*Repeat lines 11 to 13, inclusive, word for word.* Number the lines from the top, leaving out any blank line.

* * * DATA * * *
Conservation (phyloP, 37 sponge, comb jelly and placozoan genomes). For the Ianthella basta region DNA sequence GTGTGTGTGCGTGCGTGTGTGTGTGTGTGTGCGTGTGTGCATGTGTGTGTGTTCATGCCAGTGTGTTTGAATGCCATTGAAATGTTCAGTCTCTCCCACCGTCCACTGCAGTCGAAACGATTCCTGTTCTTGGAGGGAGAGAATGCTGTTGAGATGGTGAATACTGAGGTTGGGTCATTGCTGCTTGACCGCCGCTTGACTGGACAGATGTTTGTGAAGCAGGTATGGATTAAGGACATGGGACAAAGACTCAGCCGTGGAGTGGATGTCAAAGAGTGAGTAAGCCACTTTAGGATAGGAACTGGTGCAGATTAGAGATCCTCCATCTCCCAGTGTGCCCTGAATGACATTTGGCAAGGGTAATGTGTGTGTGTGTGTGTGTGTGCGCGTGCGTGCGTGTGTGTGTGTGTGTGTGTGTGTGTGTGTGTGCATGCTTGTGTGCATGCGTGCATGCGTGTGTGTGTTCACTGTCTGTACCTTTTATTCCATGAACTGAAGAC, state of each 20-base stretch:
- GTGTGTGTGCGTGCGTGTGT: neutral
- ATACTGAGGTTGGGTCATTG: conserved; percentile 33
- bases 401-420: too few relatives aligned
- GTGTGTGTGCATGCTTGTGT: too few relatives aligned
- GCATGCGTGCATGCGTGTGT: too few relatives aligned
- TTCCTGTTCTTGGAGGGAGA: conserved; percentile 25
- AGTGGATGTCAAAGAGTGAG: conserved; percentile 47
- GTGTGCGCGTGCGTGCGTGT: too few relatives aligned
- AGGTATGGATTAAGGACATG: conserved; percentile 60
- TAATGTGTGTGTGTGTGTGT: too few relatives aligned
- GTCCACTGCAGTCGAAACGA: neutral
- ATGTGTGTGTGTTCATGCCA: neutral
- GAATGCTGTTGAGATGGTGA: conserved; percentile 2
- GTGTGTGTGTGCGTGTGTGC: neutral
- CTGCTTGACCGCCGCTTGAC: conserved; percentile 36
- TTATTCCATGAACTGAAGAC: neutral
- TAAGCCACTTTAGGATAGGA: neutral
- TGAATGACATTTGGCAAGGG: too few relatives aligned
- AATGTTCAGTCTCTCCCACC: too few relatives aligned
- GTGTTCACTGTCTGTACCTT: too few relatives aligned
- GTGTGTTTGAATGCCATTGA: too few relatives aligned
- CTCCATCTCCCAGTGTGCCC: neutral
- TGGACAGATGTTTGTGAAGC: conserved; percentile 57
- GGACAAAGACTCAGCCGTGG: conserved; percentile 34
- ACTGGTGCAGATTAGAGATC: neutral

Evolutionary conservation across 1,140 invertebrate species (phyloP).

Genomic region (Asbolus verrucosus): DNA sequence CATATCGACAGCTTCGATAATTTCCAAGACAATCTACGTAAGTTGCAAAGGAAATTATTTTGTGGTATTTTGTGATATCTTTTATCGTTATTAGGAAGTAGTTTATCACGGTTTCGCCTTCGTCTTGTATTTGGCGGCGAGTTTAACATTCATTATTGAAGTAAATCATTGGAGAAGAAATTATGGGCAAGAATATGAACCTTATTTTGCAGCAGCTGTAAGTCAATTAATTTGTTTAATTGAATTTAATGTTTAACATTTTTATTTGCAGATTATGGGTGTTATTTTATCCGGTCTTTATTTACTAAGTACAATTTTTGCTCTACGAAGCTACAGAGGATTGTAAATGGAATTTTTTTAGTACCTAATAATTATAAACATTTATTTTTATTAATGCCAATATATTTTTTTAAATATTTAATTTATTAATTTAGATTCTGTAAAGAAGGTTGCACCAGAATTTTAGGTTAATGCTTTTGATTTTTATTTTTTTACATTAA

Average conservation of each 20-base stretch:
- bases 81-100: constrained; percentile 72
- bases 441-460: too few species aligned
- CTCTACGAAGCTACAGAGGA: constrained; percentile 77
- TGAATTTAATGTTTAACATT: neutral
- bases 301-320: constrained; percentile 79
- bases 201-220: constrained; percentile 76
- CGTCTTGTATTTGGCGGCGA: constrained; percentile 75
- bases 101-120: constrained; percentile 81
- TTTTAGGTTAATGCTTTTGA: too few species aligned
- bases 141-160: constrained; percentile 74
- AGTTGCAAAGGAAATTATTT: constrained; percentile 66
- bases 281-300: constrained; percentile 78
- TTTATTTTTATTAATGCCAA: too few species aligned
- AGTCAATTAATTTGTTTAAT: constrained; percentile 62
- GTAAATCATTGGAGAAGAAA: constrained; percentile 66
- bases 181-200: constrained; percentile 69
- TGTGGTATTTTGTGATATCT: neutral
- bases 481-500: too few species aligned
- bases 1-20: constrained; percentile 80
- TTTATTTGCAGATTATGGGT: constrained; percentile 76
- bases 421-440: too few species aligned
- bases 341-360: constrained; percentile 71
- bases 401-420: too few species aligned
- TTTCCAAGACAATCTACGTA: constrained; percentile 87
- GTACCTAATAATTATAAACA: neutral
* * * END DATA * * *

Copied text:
- TAATGTGTGTGTGTGTGTGT: too few relatives aligned
- GTCCACTGCAGTCGAAACGA: neutral
- ATGTGTGTGTGTTCATGCCA: neutral